CIO Spotlight: Tony Healy, Mobica

What does good culture fit look like in your organisation? "The key to this, in my view, is to allow people to have a voice and let it be heard."

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Name: Tony Healy

Company: Mobica

Job title: CIO

Date started current role: September 2018

Location: Manchester, UK

Tony Healy is Chief Information Officer at Mobica, where he creates, plans and executes the company's IT strategy and roadmap, including the delivery of digital transformational technology solutions and enhancements to their cybersecurity footprint. Healy has worked within high-growth global industries - including distribution, edtech, pharmaceuticals and technology, amongst others - where he has performed as a visionary leader, building high-performing teams and business-enhancing systems and services.

What was your first job? My first IT related job was working on a BT helpdesk taking calls on BT Internet and ISDN issues.

Did you always want to work in IT? Yes. I was always the one at school who wheeled out the BBC computer and spent hours typing code from a magazine to make a line bounce on screen.

What was your education? Do you hold any certifications? What are they? I left school with 7 GCSEs and 3 A-levels. From there I went straight into work and have been fortunate enough to do many technical and professional qualifications throughout my career from Microsoft, Novell, Oracle, Cisco and a variety of security and programme accreditations such as CISSP and Prince2. I would advise looking into certifications before committing time to them, to ensure they right for you now and in the future.

Explain your career path. Did you take any detours? If so, discuss. No detours. I started out working on 1st line helpdesks and gradually moved to 2nd and 3rd line. From there, I went into desktop support, networks, servers and datacentres, before moving into management roles. I worked my way through roles that included support manager, helpdesk manager, datacentre manager, IT manager, head of IT, IT Director and CIO. I have been fortunate enough to be responsible for technology, people and change across Europe, the US and APAC

What business or technology initiatives will be most significant in driving IT investments in your organisation in the coming year? I would put the top 2 as:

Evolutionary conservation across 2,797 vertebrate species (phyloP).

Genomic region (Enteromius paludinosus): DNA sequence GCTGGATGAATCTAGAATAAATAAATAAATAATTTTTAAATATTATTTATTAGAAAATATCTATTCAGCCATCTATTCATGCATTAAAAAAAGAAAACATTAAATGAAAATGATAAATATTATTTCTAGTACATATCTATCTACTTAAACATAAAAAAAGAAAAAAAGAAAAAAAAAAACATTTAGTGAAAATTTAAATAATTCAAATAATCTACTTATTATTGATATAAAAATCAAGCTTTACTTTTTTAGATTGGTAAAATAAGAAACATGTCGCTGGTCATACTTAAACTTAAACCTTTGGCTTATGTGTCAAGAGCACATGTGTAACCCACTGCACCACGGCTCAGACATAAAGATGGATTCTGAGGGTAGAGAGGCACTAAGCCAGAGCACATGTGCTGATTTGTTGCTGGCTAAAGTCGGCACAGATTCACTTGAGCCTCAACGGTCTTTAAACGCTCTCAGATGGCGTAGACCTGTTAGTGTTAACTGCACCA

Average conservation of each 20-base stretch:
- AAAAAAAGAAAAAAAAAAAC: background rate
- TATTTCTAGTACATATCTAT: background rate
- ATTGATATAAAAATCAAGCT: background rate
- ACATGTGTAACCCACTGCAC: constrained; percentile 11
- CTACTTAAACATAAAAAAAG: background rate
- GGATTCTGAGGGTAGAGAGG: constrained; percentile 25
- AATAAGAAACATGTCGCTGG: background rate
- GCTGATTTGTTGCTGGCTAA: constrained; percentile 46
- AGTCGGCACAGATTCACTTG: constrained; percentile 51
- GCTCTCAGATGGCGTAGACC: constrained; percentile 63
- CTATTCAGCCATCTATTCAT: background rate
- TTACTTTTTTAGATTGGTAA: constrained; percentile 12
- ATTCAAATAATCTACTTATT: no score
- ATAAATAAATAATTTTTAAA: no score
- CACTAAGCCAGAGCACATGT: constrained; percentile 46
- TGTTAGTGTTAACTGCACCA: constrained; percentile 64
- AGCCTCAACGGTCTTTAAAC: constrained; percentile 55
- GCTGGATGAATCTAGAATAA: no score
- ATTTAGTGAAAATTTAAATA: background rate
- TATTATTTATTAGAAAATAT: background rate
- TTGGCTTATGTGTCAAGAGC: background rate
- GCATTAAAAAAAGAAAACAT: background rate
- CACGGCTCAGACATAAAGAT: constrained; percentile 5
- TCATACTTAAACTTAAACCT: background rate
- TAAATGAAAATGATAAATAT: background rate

Security - We work with a lot of regulated industries and need to adhere to a wide range of security standards and accreditations such as ISO, NIST and TISAX.

Transformation - I am not a fan of using the word ‘digital' before ‘transformation', as I think it detracts from the business side of the transformation, which is critical. Being able to adapt to the changing needs of the business, customers and users is critical.

What are the CEO's top priorities for you in the coming year? How do you plan to support the business with IT? Driving efficiency, maintaining our security posture and working with our customers to ensure their technical needs are met, while focusing on improving efficiency and removing duplication of effort so our people can focus on driving value. 

Does the conventional CIO role include responsibilities it should not hold? Should the role have additional responsibilities it does not currently include? The CIO role, out of all the ‘c-level' roles, is the one that has and will continue to transform. It has moved from being the senior techie in a company to one of a change, stakeholder and transformational specialist. It is the role that sees what other functions are doing and tries to implement synergies to reduce silos, improve efficiency and drive change. A CIO should be able to incorporate being CISO, CTO, CDO etc., as these roles are all about leadership, people, change and driving innovation and technology to enable business growth. Although, depending on the type of organisation, some of these roles need to be held by specific individuals/teams, but the CIO should still have a good understanding of how they operate.

Are you leading a digital transformation? If so, does it emphasise customer experience and revenue growth or operational efficiency? If both, how do you balance the two? It is going to deliver both, as they naturally follow each other. By driving optimisation and processes, and rationalising through automation we allow our users to focus more the customers.